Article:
Why DiSC is better than Myers-Briggs for business

June 21, 2022
Joanne Wharam
Managing Director

In this article I explain the Myers Briggs Type Indicator (MBTI) and DiSC Profiling tools and explore the similarities and differences.

As a business coach when I talk to business owners about the work I do with DiSC profiling I often get asked “is that the same as Myers Briggs (MBTI)?” and whether there is one that is better than the other.

So, I thought it would be useful to explain what the two assessments are and how they are both similar and different.

Myers-Briggs Type Indicator (MBTI).

The MBTI tool was developed and formalized in the 1940s by researcher Isabel Briggs Myers and her mother, Katherine Briggs. This tool is based on the theory of psychological type introduced in the 1920s by Carl G. Jung.

The test asks participants to answer a lengthy series of up to 90 questions. These are designed to indicate how the personality of the test taker falls into four categories:

MBTI identifies four main areas:

It measures all four categories and results in the test taker being placed in one of sixteen clearly defined personality types, labelled using a four-letter code that corresponds with the test taker’s preference in each of the four categories. This means that a test taker’s personality will receive a label indicating personality type such as “ESFP,” “IIFJ,”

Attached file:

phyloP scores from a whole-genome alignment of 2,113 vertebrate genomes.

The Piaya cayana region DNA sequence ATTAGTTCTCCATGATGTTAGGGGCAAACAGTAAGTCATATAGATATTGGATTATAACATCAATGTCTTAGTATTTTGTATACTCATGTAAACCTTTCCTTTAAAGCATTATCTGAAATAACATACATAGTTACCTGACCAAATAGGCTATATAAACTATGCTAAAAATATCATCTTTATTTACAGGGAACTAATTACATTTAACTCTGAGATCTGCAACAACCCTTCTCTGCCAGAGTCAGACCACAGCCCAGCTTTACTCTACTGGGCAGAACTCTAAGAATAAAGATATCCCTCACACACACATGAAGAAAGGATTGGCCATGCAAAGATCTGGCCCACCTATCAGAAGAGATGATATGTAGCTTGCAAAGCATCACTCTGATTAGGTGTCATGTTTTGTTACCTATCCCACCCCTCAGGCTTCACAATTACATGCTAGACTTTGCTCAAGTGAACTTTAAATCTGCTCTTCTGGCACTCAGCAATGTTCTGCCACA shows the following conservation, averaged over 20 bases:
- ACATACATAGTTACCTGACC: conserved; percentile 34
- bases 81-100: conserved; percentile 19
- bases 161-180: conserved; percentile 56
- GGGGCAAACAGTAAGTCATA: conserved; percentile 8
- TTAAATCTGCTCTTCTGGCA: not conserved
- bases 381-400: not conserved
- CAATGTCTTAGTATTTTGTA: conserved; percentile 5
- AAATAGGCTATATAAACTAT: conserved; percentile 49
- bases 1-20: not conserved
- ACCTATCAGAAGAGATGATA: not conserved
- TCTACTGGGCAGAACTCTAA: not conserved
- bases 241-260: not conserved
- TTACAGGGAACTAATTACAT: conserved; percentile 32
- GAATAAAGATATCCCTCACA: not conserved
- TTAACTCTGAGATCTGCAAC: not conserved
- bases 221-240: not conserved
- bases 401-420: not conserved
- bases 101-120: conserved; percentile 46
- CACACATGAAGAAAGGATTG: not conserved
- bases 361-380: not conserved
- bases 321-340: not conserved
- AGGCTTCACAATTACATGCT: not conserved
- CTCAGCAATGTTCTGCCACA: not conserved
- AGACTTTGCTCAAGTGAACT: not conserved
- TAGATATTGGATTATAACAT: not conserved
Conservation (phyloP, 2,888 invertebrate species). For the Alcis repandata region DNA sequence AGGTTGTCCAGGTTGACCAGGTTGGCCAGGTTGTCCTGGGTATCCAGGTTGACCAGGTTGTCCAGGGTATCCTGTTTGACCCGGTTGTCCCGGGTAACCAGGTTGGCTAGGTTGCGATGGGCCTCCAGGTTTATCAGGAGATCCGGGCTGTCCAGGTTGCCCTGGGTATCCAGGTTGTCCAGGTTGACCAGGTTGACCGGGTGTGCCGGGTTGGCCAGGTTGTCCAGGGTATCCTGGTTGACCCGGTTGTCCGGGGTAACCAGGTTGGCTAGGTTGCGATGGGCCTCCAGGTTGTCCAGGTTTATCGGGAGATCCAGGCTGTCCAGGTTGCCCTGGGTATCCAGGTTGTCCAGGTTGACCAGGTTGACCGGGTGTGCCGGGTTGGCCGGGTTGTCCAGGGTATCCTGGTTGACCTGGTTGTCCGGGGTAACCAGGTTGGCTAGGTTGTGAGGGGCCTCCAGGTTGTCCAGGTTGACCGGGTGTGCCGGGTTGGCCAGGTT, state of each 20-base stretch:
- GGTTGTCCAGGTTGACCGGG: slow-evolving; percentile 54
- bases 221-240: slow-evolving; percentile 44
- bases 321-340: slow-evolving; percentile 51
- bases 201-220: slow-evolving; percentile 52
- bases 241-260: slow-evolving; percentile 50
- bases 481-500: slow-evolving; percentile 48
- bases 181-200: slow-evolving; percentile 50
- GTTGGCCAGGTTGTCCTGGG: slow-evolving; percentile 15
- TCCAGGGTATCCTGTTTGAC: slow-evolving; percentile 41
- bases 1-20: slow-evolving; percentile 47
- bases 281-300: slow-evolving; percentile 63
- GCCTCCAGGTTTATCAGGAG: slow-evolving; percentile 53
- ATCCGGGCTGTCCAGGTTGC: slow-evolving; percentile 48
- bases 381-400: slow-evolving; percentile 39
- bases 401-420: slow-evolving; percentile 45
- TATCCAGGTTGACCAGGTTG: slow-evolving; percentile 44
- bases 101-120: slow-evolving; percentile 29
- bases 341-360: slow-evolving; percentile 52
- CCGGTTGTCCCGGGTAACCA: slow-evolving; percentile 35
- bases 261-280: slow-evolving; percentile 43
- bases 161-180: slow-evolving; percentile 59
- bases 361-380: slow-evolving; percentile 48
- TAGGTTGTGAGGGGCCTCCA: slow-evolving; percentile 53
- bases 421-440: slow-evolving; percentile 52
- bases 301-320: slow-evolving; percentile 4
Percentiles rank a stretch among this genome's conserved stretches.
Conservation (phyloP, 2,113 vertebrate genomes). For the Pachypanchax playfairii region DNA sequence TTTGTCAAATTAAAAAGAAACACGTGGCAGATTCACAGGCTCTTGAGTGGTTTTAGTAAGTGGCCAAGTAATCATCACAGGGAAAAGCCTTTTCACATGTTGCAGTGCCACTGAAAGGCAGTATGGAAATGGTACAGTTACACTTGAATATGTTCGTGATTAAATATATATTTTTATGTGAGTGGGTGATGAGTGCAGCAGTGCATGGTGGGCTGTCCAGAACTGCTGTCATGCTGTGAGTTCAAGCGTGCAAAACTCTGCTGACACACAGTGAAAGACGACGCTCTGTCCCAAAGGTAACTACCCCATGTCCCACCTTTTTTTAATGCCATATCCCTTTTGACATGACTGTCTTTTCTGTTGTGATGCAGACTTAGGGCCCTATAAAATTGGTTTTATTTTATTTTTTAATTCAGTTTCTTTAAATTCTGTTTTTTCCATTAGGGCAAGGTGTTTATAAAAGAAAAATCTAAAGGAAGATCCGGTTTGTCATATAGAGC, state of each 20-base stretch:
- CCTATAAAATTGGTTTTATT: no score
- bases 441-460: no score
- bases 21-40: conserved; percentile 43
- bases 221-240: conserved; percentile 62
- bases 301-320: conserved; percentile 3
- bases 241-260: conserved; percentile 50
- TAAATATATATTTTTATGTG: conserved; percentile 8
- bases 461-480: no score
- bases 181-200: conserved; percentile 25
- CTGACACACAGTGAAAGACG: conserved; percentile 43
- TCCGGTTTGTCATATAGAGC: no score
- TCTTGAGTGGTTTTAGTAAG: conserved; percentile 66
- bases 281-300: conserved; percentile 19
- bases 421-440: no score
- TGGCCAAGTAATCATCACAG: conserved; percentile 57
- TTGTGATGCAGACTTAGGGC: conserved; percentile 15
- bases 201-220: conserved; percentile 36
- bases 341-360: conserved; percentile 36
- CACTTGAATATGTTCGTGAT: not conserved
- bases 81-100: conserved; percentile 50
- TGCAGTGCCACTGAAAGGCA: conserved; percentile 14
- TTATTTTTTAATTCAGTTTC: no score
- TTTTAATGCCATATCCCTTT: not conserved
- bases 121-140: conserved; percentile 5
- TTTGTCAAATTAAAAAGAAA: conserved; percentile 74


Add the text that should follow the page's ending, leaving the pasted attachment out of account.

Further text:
Myers Briggs is a great tool for understanding yourself. However, it can lead to an overload of information and within a couple of months, most of which can soon be forgotten. The main focus on the tool is about teaching you about yourself. It’s very difficult to memorize all 16 personality types leaving you with little understanding of other personality types or how to interact in a comprehensive manner.


DiSC Profiling

DISC is a human behaviour model originally presented by Professor William Marston in his 1928 book Emotions of Normal People. DISC measures four unique areas, that make up the DISC acronym:

D (Dominance) measures problems and challenges.

I (Interpersonal) relates to people and contacts.

S (Steadiness) measures a person’s inclination towardpace and consistency.

C (Compliance) measures procedures and compliance.

The test asks typically 24-30 questions and is essentially assessing the pace and focus of individuals by measuring the balance of four traits:

It measures all four categories and results in the test taker being placed in one of four clearly defined personality types, labelled using the letter of the most dominant of the four traits either “D”, “I”, “S”or “C”.